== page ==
Rumours are rife that Facebook, the social networking giant, is planning a bid for Opera Software, the producer of desktop and mobile web browsers, which claims some 220 million users.
This follows reports that Facebook is developing an Android-based mobile handset, codenamed "Buffy". (Which "vampire" it may be designed to slay we'll leave to your imagination.)
Analysts in Scandinavia that follow Opera have put a valuation of between $1bn (£640m) and $1.35bn (£860m) on the Norwegian company – as much as twice the company's recent value.
However, Opera's founder, Jon von Tetzchner – who also holds a 10.9 per cent share of the company – may be a reluctant seller.
"I want Opera to focus on growth and delivering good results; there are big opportunities for Opera... We have promised 500 million users by 2013 and I think that's a good goal and the firm should keep going for it," Tetzchner told Reuters. But, he added: "I am not pushing for a takeover."
Opera Software was originally started as a minor project in Norwegian telecoms company Telenor. It was spun-out of Telenor in June 1995 and listed on the Oslo Stock Exchange on 11 March 2004.
Google's success with Chrome, which is now competing neck-and-neck with Microsoft's Internet Explorer (IE), has focused renewed attention on the importance of the web browser – and not just for internet companies. Safari is core to Apple's ecosystem of software and hardware platforms, for example.
Facebook is notably weak in current mobile offerings – where Opera has a strong technological and market presence – but could customise the browser to make Facebook easier to use on mobile platforms. It would also make it easier for Facebook to make money from advertising and services on smartphones and tablet-style devices.
The picture becomes less clear if Facebook launches its own handset based on Google's operating system, which, it has been suggested, might be planned for 2013. A Facebook phone would be a fascinating prospect – especially for ambitious muggers.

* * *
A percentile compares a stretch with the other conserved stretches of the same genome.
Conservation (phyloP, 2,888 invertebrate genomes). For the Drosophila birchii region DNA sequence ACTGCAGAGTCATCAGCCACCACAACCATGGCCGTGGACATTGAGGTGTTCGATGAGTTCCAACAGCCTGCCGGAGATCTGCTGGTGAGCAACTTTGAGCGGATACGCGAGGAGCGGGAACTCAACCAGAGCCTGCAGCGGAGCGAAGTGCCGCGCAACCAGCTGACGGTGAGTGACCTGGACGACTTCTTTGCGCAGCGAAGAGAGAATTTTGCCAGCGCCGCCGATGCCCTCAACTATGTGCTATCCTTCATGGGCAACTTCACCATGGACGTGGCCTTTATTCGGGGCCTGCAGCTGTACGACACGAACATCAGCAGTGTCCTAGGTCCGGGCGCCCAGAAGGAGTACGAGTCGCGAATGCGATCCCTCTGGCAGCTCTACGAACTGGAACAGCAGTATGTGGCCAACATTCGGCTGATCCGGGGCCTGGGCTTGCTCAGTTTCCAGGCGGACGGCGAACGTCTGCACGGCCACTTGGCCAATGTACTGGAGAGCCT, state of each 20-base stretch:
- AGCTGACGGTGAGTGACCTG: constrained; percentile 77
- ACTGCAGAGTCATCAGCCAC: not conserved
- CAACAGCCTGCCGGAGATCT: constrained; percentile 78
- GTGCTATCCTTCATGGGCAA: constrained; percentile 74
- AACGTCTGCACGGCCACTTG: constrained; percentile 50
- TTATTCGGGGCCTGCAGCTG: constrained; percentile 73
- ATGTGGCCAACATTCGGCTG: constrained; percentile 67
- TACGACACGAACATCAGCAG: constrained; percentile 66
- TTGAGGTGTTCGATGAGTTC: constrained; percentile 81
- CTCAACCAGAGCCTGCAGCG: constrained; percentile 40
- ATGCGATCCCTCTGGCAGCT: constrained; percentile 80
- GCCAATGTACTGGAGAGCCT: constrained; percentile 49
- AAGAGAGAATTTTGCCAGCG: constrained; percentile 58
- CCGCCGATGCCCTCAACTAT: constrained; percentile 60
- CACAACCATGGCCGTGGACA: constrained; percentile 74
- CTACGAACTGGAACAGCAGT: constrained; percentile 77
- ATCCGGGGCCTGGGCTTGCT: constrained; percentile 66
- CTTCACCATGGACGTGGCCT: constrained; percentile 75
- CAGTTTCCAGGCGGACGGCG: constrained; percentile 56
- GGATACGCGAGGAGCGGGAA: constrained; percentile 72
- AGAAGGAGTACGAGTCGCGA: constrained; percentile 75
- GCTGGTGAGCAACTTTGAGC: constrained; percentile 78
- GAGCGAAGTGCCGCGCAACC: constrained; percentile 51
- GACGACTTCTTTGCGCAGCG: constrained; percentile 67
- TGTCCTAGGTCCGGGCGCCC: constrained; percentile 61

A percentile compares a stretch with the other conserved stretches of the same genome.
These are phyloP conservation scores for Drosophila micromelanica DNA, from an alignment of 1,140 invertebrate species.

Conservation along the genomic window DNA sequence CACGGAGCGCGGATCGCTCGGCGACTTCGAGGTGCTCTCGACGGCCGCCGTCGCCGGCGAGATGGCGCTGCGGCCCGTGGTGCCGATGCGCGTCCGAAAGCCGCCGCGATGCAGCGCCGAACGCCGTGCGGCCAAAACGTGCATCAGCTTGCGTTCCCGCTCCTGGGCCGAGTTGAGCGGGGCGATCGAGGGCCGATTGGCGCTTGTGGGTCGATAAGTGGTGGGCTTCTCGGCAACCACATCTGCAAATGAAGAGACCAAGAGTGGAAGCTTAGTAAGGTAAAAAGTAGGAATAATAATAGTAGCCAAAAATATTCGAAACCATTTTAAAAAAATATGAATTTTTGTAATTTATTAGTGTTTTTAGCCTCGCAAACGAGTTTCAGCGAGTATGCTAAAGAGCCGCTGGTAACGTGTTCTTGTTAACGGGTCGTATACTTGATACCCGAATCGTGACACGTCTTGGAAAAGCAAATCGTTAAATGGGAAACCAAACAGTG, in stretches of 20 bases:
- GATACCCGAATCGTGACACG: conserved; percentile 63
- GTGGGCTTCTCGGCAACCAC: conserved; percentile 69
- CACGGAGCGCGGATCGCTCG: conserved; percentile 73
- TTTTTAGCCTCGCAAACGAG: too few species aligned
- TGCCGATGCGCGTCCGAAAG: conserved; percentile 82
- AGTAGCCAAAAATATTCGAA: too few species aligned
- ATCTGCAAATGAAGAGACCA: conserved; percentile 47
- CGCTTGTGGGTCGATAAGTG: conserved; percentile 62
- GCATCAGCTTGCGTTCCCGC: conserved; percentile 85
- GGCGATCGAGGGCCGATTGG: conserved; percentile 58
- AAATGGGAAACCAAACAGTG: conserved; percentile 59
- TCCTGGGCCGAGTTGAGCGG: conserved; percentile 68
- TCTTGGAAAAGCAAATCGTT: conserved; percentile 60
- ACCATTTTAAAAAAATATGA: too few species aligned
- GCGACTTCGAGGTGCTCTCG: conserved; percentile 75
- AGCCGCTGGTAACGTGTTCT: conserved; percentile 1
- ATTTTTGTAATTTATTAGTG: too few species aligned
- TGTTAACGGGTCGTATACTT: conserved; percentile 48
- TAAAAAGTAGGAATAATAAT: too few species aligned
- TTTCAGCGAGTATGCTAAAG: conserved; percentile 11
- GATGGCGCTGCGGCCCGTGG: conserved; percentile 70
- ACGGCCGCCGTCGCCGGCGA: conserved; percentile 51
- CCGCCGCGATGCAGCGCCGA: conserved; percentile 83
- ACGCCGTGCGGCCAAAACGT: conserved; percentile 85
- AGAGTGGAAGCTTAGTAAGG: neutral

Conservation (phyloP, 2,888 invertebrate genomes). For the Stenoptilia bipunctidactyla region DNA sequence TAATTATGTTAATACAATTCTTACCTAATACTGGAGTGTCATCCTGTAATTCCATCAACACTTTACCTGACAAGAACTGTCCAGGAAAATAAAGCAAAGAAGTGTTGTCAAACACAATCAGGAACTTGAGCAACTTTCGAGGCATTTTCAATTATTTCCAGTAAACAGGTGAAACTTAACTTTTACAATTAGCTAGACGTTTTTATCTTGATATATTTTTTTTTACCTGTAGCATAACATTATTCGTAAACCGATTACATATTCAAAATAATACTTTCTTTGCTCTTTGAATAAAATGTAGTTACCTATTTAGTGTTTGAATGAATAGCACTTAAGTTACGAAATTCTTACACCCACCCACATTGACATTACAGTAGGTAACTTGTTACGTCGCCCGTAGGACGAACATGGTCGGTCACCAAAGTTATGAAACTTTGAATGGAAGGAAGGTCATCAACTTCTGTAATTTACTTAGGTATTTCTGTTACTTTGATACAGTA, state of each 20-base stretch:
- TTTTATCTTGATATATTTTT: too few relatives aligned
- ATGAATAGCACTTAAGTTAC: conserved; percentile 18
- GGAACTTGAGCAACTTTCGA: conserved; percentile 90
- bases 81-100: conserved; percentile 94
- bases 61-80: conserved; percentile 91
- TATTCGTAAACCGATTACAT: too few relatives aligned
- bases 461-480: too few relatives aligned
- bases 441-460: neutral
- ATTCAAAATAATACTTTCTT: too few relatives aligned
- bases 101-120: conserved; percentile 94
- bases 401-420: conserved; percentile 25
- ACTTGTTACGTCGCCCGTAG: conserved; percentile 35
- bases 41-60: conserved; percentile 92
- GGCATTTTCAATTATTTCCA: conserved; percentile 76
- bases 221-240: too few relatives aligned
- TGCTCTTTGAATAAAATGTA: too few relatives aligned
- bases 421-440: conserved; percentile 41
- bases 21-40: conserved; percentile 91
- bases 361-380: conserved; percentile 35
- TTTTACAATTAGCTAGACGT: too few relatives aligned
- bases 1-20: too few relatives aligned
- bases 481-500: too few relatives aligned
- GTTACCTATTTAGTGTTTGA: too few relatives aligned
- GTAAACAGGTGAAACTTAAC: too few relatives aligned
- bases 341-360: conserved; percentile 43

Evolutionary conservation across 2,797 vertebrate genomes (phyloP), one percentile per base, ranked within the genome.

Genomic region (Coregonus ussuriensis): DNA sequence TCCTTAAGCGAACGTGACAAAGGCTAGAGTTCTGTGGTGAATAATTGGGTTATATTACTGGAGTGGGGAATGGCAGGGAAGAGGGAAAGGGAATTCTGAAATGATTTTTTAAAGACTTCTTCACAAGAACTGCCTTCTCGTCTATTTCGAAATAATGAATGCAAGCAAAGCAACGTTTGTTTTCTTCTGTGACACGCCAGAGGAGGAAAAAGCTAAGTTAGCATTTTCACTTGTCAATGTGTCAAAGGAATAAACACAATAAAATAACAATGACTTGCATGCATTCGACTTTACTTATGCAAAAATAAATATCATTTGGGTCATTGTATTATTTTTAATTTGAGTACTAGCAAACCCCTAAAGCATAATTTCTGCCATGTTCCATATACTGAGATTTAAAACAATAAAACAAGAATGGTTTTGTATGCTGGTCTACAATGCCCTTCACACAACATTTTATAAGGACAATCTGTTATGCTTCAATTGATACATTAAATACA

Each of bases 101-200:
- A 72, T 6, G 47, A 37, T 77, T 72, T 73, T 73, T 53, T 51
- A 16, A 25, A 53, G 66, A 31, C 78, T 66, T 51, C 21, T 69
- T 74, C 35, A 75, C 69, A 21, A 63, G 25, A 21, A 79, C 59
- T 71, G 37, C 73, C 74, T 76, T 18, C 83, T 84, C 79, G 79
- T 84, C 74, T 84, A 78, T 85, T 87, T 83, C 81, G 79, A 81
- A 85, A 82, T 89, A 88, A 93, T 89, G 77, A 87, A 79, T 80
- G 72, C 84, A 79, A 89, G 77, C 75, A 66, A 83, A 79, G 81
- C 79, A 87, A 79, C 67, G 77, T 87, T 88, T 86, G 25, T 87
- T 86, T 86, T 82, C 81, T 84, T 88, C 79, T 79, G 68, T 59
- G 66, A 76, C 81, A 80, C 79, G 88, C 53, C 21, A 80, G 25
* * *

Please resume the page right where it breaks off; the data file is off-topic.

Opera Mini and Opera Mobile are popular browsers for small-screen and mobile devices. Opera Mini is particularly popular in emerging markets, due to its ability to compress images to the size of device screens before download, drastically increasing performance and making the most of tight download limits in many markets. It does this by parsing pages via Opera's servers.
Indeed, Opera reaches across more platforms and devices than any other browser, including Windows PCs, Apple Macs, Apple iOS-based iPhones and iPads, Google Android, Symbian smartphones, Nintendo games consoles and Linux.
Opera has been able to support a wide-range of platforms since the release of Opera 4.0 in 2000, when it developed a cross-platform core that can easily be ported to run across multiple operating systems and platforms.
It has also been one of the key innovators in browser development since the launch of Opera 2.1 for Windows in 1997.
It was the first browser to offer tabbed browsing, an integrated search bar, RAM caching for extra privacy, web-page zooming, private data management, private web browsing, pop-up advert blocking, navigation via mouse gestures, fast forward and back buttons, widgets for in-browser apps, the ability to save sessions and the "speed dial", enabling users to visit popular web sites with one mouse-click.
Of additional interest, it also eschews the data-gathering practices that other browsers, such as Google Chrome, engage in.
However, Opera is also a close partner of Google, which is the default search engine for all flavours of Opera, and a move by Facebook may invite a response from Google, as well as Microsoft – not to mention potential investigation by the European Union's competition commissioner.
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